Her resolve comes back, it seems to me, in two key scenes, both involving Professor Galiani, but in precisely opposite ways. At the party at the teacher's house, feeling appreciated and valued by all the cultured guests, and realizing that Lila is out of her element, Lenù has a breakthrough: "Suddenly I felt that the state of suspension that had begun the day of her wedding was over. I knew how to be with these people, I felt more at ease than I did with my friends in the neighborhood." The siren song fadesit was never that lovely in the first place.

In the second scene, Lenù has just aced her graduation exams, but Galiani greets her coolly. Because Lenù can't explain that Nino's unceremonious dumping of the teacher's daughter was Lila's fault, Galiani blames Lenù for the breakup, and Lenù realizes she has lost her champion. "I was used to being liked by everyone, to wrapping that liking around me like shining armor; I was disappointed, and I think that her indifference had an important role in the decision I then made. Without talking about it to anyone (who could I ask advice from, anyway, if not Professor Galiani?) I applied for admission to the Pisa Normale."

Where Lenù's first epiphany came from affinity with a group of peers, her second epiphany comes from realizing that as long as she's based in Naples, caught up in Lila's life, she'll always be subject to Lila's actions, which are becoming at least as perilous as they are compelling. If the attention of other peopleLila, Nino, Galiani, the party guestsonce helped Lenù believe she was smart enough to keep striving, the withdrawal of all that attention makes her realize that nobody else can take her out of the neighborhood, and that she can't bring anybody with her when she leaves. "I, Elena Greco, the daughter of the porter, at nineteen years old was about to pull myself out of the neighborhood" (I hear this line in my head as "was about to pull myself out"), "I was about to leave Naples. By myself."

Questions about the limits of class mobility stay with her throughout her time in Pisa: She's learned to put on a good show, to pride herself on "the mask worn so well that it was almost a face" (I can't not think of Paul Laurence Dunbar here), but she's haunted again by that almost. There's a stubborn distance between herself and her classmates who excel without visible effort, who possess wide-ranging cultural literacy "because of the families they came from or through an instinctive orientation."so it's class but not only class, or class that at times masquerades, insidiously, as something more ineffable, something Lenù can castigate herself for lacking.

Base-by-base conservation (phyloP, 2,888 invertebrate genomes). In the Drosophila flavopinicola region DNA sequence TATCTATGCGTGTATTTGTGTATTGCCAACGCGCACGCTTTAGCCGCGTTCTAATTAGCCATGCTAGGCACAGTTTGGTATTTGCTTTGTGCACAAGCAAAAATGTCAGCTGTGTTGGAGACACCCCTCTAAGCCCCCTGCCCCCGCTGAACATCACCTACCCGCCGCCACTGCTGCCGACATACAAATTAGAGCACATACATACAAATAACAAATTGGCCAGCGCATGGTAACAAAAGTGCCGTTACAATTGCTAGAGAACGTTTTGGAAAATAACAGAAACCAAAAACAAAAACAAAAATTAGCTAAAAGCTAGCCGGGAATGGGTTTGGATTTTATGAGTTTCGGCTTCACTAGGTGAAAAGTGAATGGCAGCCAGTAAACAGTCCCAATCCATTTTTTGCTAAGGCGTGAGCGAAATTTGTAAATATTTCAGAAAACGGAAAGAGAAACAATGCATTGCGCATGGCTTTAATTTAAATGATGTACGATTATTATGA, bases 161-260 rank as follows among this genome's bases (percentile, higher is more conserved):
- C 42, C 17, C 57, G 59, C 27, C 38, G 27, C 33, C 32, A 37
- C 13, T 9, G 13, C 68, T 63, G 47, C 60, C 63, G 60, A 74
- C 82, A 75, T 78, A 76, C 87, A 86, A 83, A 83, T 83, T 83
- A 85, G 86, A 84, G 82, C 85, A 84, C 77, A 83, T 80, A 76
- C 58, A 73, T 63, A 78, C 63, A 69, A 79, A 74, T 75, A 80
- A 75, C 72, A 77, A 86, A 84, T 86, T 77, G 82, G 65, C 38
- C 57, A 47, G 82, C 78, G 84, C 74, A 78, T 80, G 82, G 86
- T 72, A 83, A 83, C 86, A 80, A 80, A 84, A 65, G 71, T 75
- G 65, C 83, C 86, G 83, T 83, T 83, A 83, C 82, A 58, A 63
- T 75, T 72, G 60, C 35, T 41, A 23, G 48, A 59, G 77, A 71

The Story of a New Name ends on an upswing, with Elena Greco taking unmixed pride in graduating, getting published. For the first time, she's known not by any of her neighborhood sobriquets, and not by the brusque surname-only address of grade school, but by her full, myth-infused name. And maybe whatever ineradicable trace of the old neighborhood persists in her might account, after all, for her own ineffable quality, the "something powerful whose origin [the publisher] can't figure out" that makes the novel she writes so great. Elena is convinced that special something is Lila. But she's wrong about so much in SNN; I suspect she's wrong about this too.

– Sara

IN THIS SERIES:

The Slow Burn: an Introduction

My Brilliant Friend: Jill, June 22

My Brilliant Friend: Katherine, June 23

My Brilliant Friend: Merve, June 25

My Brilliant Friend: Sarah, June 26

My Brilliant Friend: Katherine, July 1

My Brilliant Friend: Merve, July 6

My Brilliant Friend: Sarah, July 11

The Story of a New Name: Jill, July 17

The Story of a New Name: Merve, July 20

The Story of a New Name: Merve, July 30

The Story of a New Name: Katherine, July 31

The Story of a New Name: Sarah, August 9

The Story of a New Name: Marissa Brostoff, August 10

Those Who Leave and Those Who Stay: Katherine, August 20

Those Who Leave and Those Who Stay: Merve, August 21

Those Who Leave and Those Who Stay: Lili Loofbourow, August 26

Those Who Leave and Those Who Stay: Jill, August 27

Those Who Leave and Those Who Stay: Cecily Swanson, August 28

Those Who Leave and Those Who Stay: Amy Schiller, August 30

Those Who Leave and Those Who Stay: Sarah, September 1

The Story of the Lost Child: Merve, September 16

The Story of the Lost Child: Katherine, September 18

The Story of the Lost Child: Jill, September 21

The Story of the Lost Child: Sarah, September 25